Budget 2021: a missed opportunity to make permanent the £20 increase to Universal Credit

Posted: 03 Mar 2021 09:50 AM PST

Ruth PatrickKayleigh GarthwaiteGeoff PageMaddy Power, and Katie Pybus comment on the government’s decision to extend the £20 uplift to Universal Credit by six months only. They argue that the increase should be a permanent one, as part of a broader commitment to reforming the social security system.

We’ve learned a lot over the past 12 months of the pandemic. About ourselves, our children, our local areas, but also, inevitably, about our politicians and government. We’ve learned that our government is sometimes willing to make bold policy decisions, such as the recent announcement of the extension of furlough into the autumn. As part of the 2021 Budget, Rishi Sunak promised that he would ‘do everything it takes’ to protect ‘lives and livelihoods’. His government’s budgetary measures simply did not live up to these words.

The decision Sunak announced to extend the £20 uplift to Universal Credit by justsix months is testament to this. Not only has the government missed the opportunity to properly invest in social security into the longer term, but they have also failed to extend the support provided through the £20 Universal Credit uplift to an estimated 2.5 million legacy benefit recipients. They have further failed by not acting to make those subject to the Benefit Cap eligible for support through the £20 uplift.

These failures on the budget are part of a broader narrative emanating from this government on ‘welfare’, which continues to rely on divisions between ‘deserving’ and ‘undeserving’ populations, and shows an unwillingness to retire old (and arguably ineffective) policy tools, such as welfare conditionality. Both Sunak and Johnson have also shown an unwillingness to think more ambitiously and structurally about the social security system. They have been unprepared to delivery long overdue reform to address issues tied to adequacy and eligibility to social security support, whilst they have also failed to address the design limitations with Universal Credit, which negatively impact on the experiences of existing claimants, and the millions of households who have claimed as a direct result of the pandemic.

Through the Nuffield Foundation funded COVID Realities research programme, we are working in partnership with over 100 parents and carers living on a low-income, who are documenting their everyday experiences in online diaries and by responding to weekly video questions. The parents are also meeting up together in virtual discussion groups. In these monthly meetings, parents work with us to develop recommendations for change, recommendations which are rooted in their own experiences, that are all too often of insecurity, of poverty, and of a social security system that is failing them.

After the budget, some of the parents we have been working with gave their reactions to the decision on Universal Credit. Dorothy, a single parent to two children, one of whom is disabled, told us:

I am a bit relieved that they have extended the £20 UC payment, but I’m disappointed it is only for six months because I don’t think the pandemic is going to go away within six months. The cost of living went up so much from the pandemic and from having children at home. In my eyes, the pandemic is no way near over and the £20 just did not go far enough.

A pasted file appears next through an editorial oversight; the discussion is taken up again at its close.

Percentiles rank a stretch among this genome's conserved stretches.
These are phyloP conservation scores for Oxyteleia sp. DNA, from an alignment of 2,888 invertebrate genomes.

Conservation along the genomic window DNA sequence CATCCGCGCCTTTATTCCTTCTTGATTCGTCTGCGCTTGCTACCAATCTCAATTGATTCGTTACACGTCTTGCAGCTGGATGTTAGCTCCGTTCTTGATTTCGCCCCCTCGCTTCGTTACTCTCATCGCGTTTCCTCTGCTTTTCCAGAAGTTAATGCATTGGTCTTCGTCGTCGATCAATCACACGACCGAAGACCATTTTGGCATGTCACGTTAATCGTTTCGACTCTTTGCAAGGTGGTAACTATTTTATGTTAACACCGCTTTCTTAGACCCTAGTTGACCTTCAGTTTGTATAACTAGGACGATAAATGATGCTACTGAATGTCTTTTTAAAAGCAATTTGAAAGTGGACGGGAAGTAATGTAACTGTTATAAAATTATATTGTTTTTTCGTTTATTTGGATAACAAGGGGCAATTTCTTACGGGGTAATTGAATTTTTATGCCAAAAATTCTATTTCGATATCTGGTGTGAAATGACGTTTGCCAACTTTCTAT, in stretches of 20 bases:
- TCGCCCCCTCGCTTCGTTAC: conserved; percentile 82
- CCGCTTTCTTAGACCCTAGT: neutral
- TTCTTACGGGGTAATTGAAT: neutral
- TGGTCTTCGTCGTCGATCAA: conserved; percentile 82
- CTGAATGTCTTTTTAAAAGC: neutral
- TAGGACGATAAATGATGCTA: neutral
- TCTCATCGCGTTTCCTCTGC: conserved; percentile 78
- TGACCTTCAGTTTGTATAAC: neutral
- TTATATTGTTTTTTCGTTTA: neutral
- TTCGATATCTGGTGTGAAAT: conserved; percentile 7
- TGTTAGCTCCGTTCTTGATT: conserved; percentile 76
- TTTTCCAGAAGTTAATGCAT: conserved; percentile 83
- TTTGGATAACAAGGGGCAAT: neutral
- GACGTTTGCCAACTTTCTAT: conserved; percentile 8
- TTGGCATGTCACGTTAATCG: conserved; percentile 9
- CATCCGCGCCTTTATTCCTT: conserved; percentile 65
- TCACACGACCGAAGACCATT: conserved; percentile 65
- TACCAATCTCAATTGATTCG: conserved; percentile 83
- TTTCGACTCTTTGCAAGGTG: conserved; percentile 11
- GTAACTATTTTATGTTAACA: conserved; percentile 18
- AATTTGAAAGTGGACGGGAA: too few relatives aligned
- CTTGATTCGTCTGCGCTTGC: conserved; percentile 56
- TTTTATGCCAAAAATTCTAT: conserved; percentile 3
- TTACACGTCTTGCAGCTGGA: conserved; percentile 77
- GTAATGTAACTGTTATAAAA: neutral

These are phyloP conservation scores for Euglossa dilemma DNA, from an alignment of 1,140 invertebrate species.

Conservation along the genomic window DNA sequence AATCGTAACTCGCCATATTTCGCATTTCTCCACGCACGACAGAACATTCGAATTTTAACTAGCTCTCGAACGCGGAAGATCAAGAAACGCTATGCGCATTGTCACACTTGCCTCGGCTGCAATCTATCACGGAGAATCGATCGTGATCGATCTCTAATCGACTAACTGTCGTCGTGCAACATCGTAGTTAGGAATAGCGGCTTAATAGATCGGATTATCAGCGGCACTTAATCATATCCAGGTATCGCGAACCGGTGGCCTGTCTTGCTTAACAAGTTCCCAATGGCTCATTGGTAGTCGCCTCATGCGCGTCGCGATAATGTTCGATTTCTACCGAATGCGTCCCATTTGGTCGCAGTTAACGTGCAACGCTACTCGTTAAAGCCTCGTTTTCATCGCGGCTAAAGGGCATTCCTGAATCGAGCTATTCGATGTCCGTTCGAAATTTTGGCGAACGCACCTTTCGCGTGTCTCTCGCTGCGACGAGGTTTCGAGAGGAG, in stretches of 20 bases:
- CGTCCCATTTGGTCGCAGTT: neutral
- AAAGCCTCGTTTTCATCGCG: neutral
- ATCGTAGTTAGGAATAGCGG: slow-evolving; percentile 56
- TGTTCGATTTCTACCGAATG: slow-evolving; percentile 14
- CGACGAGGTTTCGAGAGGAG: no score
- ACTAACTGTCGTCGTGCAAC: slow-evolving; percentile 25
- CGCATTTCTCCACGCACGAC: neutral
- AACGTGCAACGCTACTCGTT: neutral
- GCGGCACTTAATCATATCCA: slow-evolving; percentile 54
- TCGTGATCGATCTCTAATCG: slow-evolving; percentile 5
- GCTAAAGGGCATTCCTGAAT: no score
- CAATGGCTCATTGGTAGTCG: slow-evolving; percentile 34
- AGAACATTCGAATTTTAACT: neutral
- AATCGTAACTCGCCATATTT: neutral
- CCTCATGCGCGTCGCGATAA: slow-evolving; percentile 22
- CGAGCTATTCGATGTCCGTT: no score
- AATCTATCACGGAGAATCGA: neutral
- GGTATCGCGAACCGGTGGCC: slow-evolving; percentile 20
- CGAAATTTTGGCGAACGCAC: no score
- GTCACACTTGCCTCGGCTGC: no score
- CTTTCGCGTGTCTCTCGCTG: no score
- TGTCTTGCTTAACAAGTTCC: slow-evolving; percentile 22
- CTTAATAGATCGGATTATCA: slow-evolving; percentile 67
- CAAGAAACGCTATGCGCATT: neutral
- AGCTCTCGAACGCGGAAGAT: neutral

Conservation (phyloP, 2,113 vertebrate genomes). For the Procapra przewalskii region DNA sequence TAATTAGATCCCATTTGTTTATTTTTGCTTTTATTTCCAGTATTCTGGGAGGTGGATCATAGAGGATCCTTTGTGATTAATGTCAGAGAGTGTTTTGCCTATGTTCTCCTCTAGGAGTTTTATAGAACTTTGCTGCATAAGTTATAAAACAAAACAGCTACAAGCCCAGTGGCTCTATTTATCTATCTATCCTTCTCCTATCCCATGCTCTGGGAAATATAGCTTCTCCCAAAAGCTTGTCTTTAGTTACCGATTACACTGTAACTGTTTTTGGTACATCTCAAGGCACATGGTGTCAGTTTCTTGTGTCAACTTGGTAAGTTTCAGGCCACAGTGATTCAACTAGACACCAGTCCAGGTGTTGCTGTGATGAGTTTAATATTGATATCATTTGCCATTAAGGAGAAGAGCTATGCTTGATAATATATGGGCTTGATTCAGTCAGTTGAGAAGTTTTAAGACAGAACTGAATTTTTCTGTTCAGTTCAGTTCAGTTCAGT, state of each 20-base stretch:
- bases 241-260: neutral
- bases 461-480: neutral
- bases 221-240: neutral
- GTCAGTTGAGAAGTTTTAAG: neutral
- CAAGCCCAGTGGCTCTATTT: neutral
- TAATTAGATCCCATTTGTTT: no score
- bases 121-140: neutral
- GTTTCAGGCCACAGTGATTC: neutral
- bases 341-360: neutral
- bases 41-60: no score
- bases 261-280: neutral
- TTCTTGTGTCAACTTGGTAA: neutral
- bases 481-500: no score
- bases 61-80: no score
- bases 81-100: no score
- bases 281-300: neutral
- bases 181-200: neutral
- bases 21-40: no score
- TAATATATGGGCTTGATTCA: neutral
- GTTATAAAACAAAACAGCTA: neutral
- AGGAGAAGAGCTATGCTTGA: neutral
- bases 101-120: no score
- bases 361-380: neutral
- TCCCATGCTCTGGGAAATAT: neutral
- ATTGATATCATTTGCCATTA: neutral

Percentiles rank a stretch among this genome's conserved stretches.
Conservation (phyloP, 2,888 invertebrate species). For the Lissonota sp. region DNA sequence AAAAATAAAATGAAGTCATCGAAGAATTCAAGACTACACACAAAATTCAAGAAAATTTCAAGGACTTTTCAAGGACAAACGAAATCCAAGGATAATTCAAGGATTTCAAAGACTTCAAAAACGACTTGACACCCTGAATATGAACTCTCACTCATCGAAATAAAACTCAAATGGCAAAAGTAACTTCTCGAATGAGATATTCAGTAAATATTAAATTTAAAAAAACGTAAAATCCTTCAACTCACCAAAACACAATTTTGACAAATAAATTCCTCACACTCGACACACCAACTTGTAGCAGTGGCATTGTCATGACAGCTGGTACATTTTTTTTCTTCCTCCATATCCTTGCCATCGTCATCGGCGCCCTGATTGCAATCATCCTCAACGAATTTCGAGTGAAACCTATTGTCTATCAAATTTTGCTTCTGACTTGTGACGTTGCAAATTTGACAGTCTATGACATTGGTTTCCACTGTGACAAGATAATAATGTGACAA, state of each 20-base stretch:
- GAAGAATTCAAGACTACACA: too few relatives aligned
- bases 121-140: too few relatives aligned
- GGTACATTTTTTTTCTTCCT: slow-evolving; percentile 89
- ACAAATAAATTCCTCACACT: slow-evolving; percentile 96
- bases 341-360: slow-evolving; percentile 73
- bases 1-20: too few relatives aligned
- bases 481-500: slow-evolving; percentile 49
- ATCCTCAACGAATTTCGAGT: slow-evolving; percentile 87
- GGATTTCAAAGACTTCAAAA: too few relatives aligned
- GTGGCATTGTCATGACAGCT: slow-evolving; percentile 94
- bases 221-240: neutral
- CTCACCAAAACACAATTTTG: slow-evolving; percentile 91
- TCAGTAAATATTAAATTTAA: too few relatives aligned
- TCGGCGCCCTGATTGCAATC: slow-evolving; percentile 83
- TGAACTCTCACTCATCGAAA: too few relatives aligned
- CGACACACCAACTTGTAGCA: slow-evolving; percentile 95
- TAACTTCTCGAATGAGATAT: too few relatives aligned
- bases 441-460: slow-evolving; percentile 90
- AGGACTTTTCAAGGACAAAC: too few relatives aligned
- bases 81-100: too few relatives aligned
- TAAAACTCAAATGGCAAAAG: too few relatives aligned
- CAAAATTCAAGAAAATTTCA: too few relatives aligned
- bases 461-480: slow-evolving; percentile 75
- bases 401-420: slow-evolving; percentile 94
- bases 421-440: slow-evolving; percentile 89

Aurora, a widowed single parent, spoke for many who do not receive the £20 uplift at all:

We as the poorest members of society cannot understand why we’ve been overlooked yet again. Why have we been ignored? We have already bared the brunt of austerity and continue to do so. That extra £20 would’ve been going towards feeding us or ensuring we were able to meet the increased costs the pandemic has inflicted on our lives. But we don’t receive it at all because our benefits are capped. I’m just thankful to Covid realities for giving us a voice when no one cared.

The Universal Credit decision extends and perhaps makes permanent the insecurity and anxiety that social security claimants face. Now, Universal Credit claimants must wait till the autumn to find out what will become of their £20 a week, which for many is the difference between keeping their heads above water, and finding it simply impossible to get through the week. Winter explained what this feels like and the difference the £20 currently makes to her family:

The proposed change [removing the £20 uplift] is the difference between paying our bills and not being able to pay some of them. And if [a] one off expenses crop up (like new shoes for kids etc) then you can’t cover it. Amy changes to benefits are very stressful.

From our work with parents and carers, we know how this financial insecurity intersects with, and is compounded by, the insecurity that we all face because of the conditions that the pandemic creates. We also know that the £20 uplift is not a panacea, and it is not enough: families with children urgently need help with the costs of their children, and to address the stubbornly high levels of child poverty. Lexie, who receives the £20 uplift explained: